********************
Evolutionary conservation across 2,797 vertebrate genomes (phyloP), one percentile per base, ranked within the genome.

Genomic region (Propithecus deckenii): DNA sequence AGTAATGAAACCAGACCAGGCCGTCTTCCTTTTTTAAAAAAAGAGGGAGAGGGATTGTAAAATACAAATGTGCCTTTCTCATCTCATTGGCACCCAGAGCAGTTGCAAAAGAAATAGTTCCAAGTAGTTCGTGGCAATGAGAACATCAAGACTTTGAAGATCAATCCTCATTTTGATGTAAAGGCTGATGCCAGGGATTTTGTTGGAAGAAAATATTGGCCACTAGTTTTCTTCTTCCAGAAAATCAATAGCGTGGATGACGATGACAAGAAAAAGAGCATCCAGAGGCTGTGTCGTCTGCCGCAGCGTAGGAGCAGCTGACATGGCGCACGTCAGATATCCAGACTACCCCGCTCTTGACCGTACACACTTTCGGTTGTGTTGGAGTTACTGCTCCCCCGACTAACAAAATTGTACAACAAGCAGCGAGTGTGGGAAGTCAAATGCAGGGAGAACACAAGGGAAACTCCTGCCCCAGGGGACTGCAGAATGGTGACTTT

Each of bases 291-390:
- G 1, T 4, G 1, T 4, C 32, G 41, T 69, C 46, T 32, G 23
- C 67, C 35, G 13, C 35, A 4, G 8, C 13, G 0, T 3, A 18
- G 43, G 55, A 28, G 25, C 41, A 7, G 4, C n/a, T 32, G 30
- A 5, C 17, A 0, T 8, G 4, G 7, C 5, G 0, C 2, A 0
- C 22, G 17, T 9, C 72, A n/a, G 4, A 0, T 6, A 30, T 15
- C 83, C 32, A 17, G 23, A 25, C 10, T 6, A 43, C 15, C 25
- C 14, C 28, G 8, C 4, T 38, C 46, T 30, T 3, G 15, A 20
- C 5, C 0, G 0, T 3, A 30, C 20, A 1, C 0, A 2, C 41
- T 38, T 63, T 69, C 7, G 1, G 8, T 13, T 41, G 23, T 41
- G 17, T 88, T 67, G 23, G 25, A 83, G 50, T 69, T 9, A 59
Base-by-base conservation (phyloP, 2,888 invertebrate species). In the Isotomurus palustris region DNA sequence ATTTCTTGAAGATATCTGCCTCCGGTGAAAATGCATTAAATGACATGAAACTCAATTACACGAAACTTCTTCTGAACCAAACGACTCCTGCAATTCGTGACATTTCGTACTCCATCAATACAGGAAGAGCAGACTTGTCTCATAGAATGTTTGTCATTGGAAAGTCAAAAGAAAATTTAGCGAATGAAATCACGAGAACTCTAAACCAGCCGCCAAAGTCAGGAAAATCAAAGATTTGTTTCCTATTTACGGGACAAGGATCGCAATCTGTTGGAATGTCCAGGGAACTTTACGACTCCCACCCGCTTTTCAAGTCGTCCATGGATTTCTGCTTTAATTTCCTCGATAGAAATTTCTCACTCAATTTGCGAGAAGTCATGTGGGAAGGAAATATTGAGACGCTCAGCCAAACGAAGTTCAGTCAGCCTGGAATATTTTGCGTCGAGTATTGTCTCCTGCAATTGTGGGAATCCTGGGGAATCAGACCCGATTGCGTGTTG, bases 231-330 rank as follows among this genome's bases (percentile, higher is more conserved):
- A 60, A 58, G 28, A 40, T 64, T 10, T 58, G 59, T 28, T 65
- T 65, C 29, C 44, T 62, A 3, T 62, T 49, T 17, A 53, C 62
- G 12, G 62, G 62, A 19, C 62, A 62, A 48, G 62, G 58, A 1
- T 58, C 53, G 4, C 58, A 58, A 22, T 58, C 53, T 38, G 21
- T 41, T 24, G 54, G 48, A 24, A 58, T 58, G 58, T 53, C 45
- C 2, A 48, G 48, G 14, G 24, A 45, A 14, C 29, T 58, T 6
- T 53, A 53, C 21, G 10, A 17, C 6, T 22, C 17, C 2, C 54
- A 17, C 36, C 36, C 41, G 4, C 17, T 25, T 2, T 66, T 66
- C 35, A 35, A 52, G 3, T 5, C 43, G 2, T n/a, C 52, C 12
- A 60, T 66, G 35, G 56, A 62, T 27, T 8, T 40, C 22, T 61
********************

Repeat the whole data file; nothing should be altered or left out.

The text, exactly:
Evolutionary conservation across 2,797 vertebrate genomes (phyloP), one percentile per base, ranked within the genome.

Genomic region (Propithecus deckenii): DNA sequence AGTAATGAAACCAGACCAGGCCGTCTTCCTTTTTTAAAAAAAGAGGGAGAGGGATTGTAAAATACAAATGTGCCTTTCTCATCTCATTGGCACCCAGAGCAGTTGCAAAAGAAATAGTTCCAAGTAGTTCGTGGCAATGAGAACATCAAGACTTTGAAGATCAATCCTCATTTTGATGTAAAGGCTGATGCCAGGGATTTTGTTGGAAGAAAATATTGGCCACTAGTTTTCTTCTTCCAGAAAATCAATAGCGTGGATGACGATGACAAGAAAAAGAGCATCCAGAGGCTGTGTCGTCTGCCGCAGCGTAGGAGCAGCTGACATGGCGCACGTCAGATATCCAGACTACCCCGCTCTTGACCGTACACACTTTCGGTTGTGTTGGAGTTACTGCTCCCCCGACTAACAAAATTGTACAACAAGCAGCGAGTGTGGGAAGTCAAATGCAGGGAGAACACAAGGGAAACTCCTGCCCCAGGGGACTGCAGAATGGTGACTTT

Each of bases 291-390:
- G 1, T 4, G 1, T 4, C 32, G 41, T 69, C 46, T 32, G 23
- C 67, C 35, G 13, C 35, A 4, G 8, C 13, G 0, T 3, A 18
- G 43, G 55, A 28, G 25, C 41, A 7, G 4, C n/a, T 32, G 30
- A 5, C 17, A 0, T 8, G 4, G 7, C 5, G 0, C 2, A 0
- C 22, G 17, T 9, C 72, A n/a, G 4, A 0, T 6, A 30, T 15
- C 83, C 32, A 17, G 23, A 25, C 10, T 6, A 43, C 15, C 25
- C 14, C 28, G 8, C 4, T 38, C 46, T 30, T 3, G 15, A 20
- C 5, C 0, G 0, T 3, A 30, C 20, A 1, C 0, A 2, C 41
- T 38, T 63, T 69, C 7, G 1, G 8, T 13, T 41, G 23, T 41
- G 17, T 88, T 67, G 23, G 25, A 83, G 50, T 69, T 9, A 59
Base-by-base conservation (phyloP, 2,888 invertebrate species). In the Isotomurus palustris region DNA sequence ATTTCTTGAAGATATCTGCCTCCGGTGAAAATGCATTAAATGACATGAAACTCAATTACACGAAACTTCTTCTGAACCAAACGACTCCTGCAATTCGTGACATTTCGTACTCCATCAATACAGGAAGAGCAGACTTGTCTCATAGAATGTTTGTCATTGGAAAGTCAAAAGAAAATTTAGCGAATGAAATCACGAGAACTCTAAACCAGCCGCCAAAGTCAGGAAAATCAAAGATTTGTTTCCTATTTACGGGACAAGGATCGCAATCTGTTGGAATGTCCAGGGAACTTTACGACTCCCACCCGCTTTTCAAGTCGTCCATGGATTTCTGCTTTAATTTCCTCGATAGAAATTTCTCACTCAATTTGCGAGAAGTCATGTGGGAAGGAAATATTGAGACGCTCAGCCAAACGAAGTTCAGTCAGCCTGGAATATTTTGCGTCGAGTATTGTCTCCTGCAATTGTGGGAATCCTGGGGAATCAGACCCGATTGCGTGTTG, bases 231-330 rank as follows among this genome's bases (percentile, higher is more conserved):
- A 60, A 58, G 28, A 40, T 64, T 10, T 58, G 59, T 28, T 65
- T 65, C 29, C 44, T 62, A 3, T 62, T 49, T 17, A 53, C 62
- G 12, G 62, G 62, A 19, C 62, A 62, A 48, G 62, G 58, A 1
- T 58, C 53, G 4, C 58, A 58, A 22, T 58, C 53, T 38, G 21
- T 41, T 24, G 54, G 48, A 24, A 58, T 58, G 58, T 53, C 45
- C 2, A 48, G 48, G 14, G 24, A 45, A 14, C 29, T 58, T 6
- T 53, A 53, C 21, G 10, A 17, C 6, T 22, C 17, C 2, C 54
- A 17, C 36, C 36, C 41, G 4, C 17, T 25, T 2, T 66, T 66
- C 35, A 35, A 52, G 3, T 5, C 43, G 2, T n/a, C 52, C 12
- A 60, T 66, G 35, G 56, A 62, T 27, T 8, T 40, C 22, T 61